Ethan McSweeny is fond of automotive idioms. “I’m firing on all cylinders,” he says when asked about his work with the American Shakespeare Center, where he has been the artistic director for close to a year. It’s like “trying to tinker on the engine of your car while you’re driving—this thing never gets up on blocks,” he says, adding that joining the company was like “trying to jump onboard a moving train.”
The schedule of the 2019/2020 season, which starts June 25, is just as daunting as he depicts it. It launches with three summer productions, which together mark the start of McSweeny’s first official season.
McSweeny describes the cycle of Julius Caesar, Antony and Cleopatra, and Caesar and Cleopatra as “three plays, two authors”—Shakespeare and George Bernard Shaw—“one story.” A fourth production, the world premiere of The Willard Suitcases, will be added in the fall. Written by New York–based composer/lyricist Julianne Wick Davis, the musical is based on the intriguing contents of luggage found in the abandoned Willard Psychiatric Center. The suitcases belonged to the patients, and, McSweeny says, “they didn’t put sensible things, necessarily, in them.”
In his 20-year career, McSweeny has been involved in productions around the world, and he insists that the ASC is “very unique….I can tell you that there are very few places like this.” He cites the company’s unusual adoption of “universal lighting and Shakespearean performance conditions” as one reason why the center stands out, but adds that it’s not a “museum recreation”; rather, “It really combines the intensity of intellect that these plays require with the infectious joy of performing them.”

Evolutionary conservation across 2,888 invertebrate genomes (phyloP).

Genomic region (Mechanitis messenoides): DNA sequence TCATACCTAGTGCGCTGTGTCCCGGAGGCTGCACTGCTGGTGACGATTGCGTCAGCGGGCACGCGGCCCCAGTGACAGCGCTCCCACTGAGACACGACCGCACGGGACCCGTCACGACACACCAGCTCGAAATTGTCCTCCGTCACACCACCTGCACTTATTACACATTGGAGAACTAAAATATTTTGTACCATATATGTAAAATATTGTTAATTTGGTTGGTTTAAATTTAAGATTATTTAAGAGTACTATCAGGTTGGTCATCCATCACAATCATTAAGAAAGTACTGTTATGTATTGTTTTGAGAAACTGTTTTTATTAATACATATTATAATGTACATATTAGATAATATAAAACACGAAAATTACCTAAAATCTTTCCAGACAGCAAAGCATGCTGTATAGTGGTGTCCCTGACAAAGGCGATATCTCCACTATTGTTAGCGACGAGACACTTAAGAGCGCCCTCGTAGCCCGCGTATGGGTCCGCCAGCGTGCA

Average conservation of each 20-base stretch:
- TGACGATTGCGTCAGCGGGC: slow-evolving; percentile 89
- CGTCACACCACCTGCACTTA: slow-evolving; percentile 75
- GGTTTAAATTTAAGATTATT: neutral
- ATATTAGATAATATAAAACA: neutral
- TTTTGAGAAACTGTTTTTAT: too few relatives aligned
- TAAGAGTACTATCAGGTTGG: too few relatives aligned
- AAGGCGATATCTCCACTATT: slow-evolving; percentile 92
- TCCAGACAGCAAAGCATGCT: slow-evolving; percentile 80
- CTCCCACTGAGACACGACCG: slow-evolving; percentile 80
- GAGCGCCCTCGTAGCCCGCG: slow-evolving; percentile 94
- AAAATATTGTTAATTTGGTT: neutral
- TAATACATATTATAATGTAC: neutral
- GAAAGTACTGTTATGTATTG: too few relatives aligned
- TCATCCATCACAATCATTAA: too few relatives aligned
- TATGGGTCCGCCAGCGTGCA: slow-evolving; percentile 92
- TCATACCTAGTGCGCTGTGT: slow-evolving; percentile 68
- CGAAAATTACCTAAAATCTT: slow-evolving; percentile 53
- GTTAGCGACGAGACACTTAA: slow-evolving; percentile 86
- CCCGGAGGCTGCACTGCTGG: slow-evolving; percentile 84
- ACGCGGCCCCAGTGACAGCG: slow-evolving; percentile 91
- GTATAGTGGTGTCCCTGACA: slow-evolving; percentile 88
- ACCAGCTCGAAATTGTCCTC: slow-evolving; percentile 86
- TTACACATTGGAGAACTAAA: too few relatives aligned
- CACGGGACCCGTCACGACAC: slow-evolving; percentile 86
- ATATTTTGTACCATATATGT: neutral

McSweeny still intends to tinker with the engine, “enhancing what’s already there.” One of his first decisions on the job was to put two of the longest-serving company members on year-round, full-time contracts, giving them the title of Actor Managers, to follow a tradition established by Shakespeare’s own King’s Men.
Rather than institute large-scale changes, McSweeny seems to be most interested in experimentation with the existing model. “It’s such a gift to not have to make the same choices over and over again,” he says. “I’m trying to find ways to do what we do, but even better.”
He’s also committed to getting more people into the Blackfriars Playhouse in Staunton, a town that McSweeny professes to love. “It’s a rich buffet of culture and arts,” he says, encouraging his Charlottesville neighbors to visit. “It’s a four-lane highway. Get used to it.”
Late in the interview, McSweeny compares the appeal of theater to that of a “live sporting event.” It’s a simile that, for a theater geek, seems even further removed than his vehicle imagery—but the new artistic director has made it clear that he’s unconcerned with preserving stereotypes or favoring tradition over innovation. He sums it up by saying, “I’m a profound Shakespeare believer, but also a real agnostic when it comes to ways to do Shakespeare.”
More information at americanshakespearecenter.com